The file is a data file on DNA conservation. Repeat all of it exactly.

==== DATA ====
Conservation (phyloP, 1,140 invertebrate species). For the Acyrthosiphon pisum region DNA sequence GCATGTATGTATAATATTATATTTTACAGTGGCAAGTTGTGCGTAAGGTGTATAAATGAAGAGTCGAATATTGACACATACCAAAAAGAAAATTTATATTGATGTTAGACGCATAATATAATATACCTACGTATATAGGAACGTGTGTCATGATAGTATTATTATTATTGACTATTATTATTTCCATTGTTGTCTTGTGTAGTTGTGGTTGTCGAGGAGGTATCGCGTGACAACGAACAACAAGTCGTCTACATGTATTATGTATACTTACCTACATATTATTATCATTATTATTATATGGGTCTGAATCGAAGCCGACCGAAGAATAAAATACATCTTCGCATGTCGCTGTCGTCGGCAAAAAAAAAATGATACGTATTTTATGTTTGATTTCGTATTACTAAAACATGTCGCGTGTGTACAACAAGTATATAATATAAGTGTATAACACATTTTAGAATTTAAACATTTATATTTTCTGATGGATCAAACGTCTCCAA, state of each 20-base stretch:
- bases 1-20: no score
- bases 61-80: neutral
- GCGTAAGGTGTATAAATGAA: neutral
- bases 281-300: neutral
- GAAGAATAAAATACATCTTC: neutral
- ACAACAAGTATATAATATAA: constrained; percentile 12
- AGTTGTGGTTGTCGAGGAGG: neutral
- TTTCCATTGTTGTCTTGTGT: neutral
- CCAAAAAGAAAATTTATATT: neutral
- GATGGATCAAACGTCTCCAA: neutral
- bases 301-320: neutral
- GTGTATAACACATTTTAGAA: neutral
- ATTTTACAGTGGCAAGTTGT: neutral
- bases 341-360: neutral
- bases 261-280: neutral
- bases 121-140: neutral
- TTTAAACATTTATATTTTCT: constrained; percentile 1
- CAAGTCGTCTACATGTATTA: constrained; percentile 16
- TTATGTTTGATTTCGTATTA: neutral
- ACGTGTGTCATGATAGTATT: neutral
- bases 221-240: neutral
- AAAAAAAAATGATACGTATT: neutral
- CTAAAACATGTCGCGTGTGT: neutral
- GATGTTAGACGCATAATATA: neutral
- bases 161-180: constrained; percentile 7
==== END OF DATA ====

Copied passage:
Conservation (phyloP, 1,140 invertebrate species). For the Acyrthosiphon pisum region DNA sequence GCATGTATGTATAATATTATATTTTACAGTGGCAAGTTGTGCGTAAGGTGTATAAATGAAGAGTCGAATATTGACACATACCAAAAAGAAAATTTATATTGATGTTAGACGCATAATATAATATACCTACGTATATAGGAACGTGTGTCATGATAGTATTATTATTATTGACTATTATTATTTCCATTGTTGTCTTGTGTAGTTGTGGTTGTCGAGGAGGTATCGCGTGACAACGAACAACAAGTCGTCTACATGTATTATGTATACTTACCTACATATTATTATCATTATTATTATATGGGTCTGAATCGAAGCCGACCGAAGAATAAAATACATCTTCGCATGTCGCTGTCGTCGGCAAAAAAAAAATGATACGTATTTTATGTTTGATTTCGTATTACTAAAACATGTCGCGTGTGTACAACAAGTATATAATATAAGTGTATAACACATTTTAGAATTTAAACATTTATATTTTCTGATGGATCAAACGTCTCCAA, state of each 20-base stretch:
- bases 1-20: no score
- bases 61-80: neutral
- GCGTAAGGTGTATAAATGAA: neutral
- bases 281-300: neutral
- GAAGAATAAAATACATCTTC: neutral
- ACAACAAGTATATAATATAA: constrained; percentile 12
- AGTTGTGGTTGTCGAGGAGG: neutral
- TTTCCATTGTTGTCTTGTGT: neutral
- CCAAAAAGAAAATTTATATT: neutral
- GATGGATCAAACGTCTCCAA: neutral
- bases 301-320: neutral
- GTGTATAACACATTTTAGAA: neutral
- ATTTTACAGTGGCAAGTTGT: neutral
- bases 341-360: neutral
- bases 261-280: neutral
- bases 121-140: neutral
- TTTAAACATTTATATTTTCT: constrained; percentile 1
- CAAGTCGTCTACATGTATTA: constrained; percentile 16
- TTATGTTTGATTTCGTATTA: neutral
- ACGTGTGTCATGATAGTATT: neutral
- bases 221-240: neutral
- AAAAAAAAATGATACGTATT: neutral
- CTAAAACATGTCGCGTGTGT: neutral
- GATGTTAGACGCATAATATA: neutral
- bases 161-180: constrained; percentile 7